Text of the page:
Baldwin I negotiates a deal with Genoese merchant similar to that attempted by Godrey de Bouillon with Venetians the previous year: they could take a third of any city they help capture plus trading rights throughout the Kingdom of Jerusalem if they support him against political rivals. With the Genoese aid, Baldwin is able to capture the cities of Arsulf and Caesarea.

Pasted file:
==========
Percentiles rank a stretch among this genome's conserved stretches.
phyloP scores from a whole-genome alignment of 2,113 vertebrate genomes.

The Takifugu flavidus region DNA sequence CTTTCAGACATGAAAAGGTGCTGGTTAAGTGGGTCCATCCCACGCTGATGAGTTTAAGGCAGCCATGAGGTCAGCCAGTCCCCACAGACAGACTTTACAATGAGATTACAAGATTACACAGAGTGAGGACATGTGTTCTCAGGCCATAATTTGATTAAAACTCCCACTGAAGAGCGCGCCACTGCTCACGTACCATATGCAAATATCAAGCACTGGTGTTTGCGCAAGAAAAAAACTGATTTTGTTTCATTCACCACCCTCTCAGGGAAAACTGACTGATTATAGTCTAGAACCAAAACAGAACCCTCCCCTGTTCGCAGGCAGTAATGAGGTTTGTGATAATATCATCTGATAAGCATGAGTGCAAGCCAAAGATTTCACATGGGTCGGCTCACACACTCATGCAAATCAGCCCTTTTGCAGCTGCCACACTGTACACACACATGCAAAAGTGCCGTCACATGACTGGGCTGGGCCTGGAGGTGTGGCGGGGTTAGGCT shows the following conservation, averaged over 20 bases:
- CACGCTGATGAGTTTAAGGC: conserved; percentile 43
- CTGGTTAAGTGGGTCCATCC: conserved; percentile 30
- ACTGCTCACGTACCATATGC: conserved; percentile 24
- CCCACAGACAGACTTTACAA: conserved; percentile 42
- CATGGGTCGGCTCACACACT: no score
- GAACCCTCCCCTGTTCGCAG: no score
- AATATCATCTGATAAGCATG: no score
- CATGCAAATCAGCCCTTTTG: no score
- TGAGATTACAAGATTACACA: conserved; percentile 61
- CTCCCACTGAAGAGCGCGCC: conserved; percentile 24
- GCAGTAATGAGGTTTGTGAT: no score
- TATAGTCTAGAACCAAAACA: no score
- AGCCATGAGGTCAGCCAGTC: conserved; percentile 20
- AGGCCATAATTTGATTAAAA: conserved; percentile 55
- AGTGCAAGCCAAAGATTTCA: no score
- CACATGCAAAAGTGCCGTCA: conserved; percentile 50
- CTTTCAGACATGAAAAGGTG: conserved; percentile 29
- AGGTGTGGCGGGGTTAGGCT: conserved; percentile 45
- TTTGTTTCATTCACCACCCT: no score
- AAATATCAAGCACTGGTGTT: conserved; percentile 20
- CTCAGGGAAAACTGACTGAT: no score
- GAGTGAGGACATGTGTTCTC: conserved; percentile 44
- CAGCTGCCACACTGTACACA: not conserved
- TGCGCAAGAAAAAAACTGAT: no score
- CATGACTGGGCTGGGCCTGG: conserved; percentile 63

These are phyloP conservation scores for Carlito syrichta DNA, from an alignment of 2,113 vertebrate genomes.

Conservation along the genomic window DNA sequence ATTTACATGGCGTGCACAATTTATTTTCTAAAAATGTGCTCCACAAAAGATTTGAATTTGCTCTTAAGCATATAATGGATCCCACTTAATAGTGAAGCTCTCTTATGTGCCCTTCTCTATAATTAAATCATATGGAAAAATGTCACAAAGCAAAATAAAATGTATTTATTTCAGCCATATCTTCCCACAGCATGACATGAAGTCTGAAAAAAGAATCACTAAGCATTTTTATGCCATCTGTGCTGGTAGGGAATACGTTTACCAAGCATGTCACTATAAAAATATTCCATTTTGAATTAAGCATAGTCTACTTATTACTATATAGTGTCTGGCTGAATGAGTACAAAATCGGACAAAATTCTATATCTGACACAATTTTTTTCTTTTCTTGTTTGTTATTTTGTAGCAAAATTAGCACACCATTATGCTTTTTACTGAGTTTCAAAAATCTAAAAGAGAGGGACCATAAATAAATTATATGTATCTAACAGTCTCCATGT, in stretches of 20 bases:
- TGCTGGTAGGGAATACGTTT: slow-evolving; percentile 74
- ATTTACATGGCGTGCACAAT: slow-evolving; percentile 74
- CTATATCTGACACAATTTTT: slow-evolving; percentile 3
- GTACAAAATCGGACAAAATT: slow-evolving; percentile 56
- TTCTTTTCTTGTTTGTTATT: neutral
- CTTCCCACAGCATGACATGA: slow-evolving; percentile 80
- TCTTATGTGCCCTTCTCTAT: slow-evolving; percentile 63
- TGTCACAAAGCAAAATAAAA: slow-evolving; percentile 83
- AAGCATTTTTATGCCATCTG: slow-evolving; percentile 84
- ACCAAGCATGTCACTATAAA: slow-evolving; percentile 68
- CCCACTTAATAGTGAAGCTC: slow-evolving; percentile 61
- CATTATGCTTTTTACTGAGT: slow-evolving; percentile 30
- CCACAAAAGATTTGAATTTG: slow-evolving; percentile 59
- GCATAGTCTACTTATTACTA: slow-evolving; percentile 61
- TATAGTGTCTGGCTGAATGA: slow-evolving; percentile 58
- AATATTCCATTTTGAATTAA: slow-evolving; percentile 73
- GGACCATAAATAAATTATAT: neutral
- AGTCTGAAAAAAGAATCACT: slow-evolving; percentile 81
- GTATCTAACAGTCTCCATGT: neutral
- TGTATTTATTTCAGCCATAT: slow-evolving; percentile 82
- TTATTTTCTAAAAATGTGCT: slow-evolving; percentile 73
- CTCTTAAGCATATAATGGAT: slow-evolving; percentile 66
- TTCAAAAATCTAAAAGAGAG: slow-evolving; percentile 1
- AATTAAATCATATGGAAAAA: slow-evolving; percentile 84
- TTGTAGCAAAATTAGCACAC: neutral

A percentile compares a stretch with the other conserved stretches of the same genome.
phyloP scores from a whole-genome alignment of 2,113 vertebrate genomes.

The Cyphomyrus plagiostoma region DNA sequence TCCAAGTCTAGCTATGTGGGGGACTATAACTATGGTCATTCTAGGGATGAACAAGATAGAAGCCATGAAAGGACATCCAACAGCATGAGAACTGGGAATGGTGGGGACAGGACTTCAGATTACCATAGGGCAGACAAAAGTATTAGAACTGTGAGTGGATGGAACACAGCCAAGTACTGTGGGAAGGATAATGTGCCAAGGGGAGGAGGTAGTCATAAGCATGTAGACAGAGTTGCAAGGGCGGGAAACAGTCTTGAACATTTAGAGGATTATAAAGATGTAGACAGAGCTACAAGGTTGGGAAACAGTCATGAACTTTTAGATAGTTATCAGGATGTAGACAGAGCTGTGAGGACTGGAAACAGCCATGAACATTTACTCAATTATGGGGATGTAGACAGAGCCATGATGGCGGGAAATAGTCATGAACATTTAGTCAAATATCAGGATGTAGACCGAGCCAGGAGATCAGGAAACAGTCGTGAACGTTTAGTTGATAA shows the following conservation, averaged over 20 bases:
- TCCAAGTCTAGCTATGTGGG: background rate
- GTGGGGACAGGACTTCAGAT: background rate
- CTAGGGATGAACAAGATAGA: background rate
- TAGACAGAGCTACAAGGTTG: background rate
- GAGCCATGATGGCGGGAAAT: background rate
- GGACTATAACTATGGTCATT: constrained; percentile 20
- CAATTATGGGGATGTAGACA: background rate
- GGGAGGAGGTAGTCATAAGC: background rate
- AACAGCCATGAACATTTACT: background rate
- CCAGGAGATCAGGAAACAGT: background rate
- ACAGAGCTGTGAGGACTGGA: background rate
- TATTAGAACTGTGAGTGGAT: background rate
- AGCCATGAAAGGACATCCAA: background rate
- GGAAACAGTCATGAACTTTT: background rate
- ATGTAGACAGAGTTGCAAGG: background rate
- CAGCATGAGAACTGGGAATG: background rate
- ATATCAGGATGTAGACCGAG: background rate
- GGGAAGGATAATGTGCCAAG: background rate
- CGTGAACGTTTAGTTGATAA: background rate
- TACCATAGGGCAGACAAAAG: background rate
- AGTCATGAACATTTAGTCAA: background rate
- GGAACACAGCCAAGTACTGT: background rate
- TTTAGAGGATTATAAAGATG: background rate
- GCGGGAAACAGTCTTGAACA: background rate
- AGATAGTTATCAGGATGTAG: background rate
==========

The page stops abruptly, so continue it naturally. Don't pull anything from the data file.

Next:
The previous year Baldwin had been crowned King of Jerusalem, a title grander in name than in practice. His "kingdom" is four feudal principalities over which Baldwin I has limited control. His power is further checked by an ecclesiastical hierarchy which is subject only to the pope in Rome. Finally, several port cities will soon be controlled by Italian city-states like Venice and Genoa as the price for the naval aid and sea trade upon which the Latin Kingdom depends for survival.